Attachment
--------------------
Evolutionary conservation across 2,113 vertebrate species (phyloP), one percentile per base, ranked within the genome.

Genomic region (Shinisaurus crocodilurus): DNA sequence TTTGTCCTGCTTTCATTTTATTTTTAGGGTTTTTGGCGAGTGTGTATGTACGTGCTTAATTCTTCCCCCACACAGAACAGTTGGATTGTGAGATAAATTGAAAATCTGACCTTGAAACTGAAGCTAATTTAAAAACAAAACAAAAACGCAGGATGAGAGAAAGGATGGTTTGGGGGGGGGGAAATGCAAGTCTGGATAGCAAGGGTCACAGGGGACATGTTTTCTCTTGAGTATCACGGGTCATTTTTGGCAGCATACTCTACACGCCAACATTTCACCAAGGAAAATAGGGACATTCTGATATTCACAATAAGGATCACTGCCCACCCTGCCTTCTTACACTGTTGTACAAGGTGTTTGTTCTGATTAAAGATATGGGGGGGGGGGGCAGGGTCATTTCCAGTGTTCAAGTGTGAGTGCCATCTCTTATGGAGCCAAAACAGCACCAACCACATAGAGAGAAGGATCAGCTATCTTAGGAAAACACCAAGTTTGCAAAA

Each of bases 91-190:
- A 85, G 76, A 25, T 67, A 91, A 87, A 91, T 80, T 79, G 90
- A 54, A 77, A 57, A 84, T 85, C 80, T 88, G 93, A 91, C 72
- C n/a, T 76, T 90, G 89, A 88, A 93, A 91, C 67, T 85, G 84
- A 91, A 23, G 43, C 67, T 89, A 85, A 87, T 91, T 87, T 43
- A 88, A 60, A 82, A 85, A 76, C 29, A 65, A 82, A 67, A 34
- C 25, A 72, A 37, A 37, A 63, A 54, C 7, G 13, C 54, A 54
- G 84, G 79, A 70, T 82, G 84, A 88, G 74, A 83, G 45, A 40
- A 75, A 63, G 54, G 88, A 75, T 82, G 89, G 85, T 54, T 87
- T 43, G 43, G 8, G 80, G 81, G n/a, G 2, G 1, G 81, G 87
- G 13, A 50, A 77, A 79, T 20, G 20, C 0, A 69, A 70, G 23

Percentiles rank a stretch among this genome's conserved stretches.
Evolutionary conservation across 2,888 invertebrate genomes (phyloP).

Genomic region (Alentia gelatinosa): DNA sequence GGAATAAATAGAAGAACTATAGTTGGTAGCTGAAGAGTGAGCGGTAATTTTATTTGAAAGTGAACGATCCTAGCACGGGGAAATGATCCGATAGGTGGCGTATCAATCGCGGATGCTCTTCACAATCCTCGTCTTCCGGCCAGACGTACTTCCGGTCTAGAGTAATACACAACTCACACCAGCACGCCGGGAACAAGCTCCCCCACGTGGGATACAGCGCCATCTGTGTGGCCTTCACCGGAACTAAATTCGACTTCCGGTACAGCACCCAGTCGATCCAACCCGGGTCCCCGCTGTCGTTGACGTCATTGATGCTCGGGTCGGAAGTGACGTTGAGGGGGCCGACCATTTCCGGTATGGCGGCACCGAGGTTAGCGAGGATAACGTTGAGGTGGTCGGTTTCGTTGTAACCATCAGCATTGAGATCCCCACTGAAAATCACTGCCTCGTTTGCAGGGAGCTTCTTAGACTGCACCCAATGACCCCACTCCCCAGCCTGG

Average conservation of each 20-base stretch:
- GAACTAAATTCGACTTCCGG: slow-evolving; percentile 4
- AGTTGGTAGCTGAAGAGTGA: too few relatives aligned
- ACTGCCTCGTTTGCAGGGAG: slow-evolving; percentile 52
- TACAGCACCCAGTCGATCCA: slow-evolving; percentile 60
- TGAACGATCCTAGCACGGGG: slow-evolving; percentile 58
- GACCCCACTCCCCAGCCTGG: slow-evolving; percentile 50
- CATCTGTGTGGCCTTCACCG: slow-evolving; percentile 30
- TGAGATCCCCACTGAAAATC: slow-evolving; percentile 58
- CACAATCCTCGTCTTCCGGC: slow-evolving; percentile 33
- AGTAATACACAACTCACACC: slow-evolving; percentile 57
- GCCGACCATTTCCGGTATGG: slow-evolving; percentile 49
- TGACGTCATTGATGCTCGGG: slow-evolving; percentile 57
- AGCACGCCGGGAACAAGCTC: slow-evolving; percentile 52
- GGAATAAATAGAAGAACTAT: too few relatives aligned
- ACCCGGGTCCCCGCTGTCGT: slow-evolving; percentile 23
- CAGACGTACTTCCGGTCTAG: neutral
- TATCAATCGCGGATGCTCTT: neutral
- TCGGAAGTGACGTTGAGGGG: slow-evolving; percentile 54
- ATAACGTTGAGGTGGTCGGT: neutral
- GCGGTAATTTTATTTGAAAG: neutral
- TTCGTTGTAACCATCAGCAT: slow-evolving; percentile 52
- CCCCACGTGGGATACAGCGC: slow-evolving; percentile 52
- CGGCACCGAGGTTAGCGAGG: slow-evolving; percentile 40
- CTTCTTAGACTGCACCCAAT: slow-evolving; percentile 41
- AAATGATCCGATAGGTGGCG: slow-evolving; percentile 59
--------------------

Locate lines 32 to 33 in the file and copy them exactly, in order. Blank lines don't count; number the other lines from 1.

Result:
- ACCCGGGTCCCCGCTGTCGT: slow-evolving; percentile 23
- CAGACGTACTTCCGGTCTAG: neutral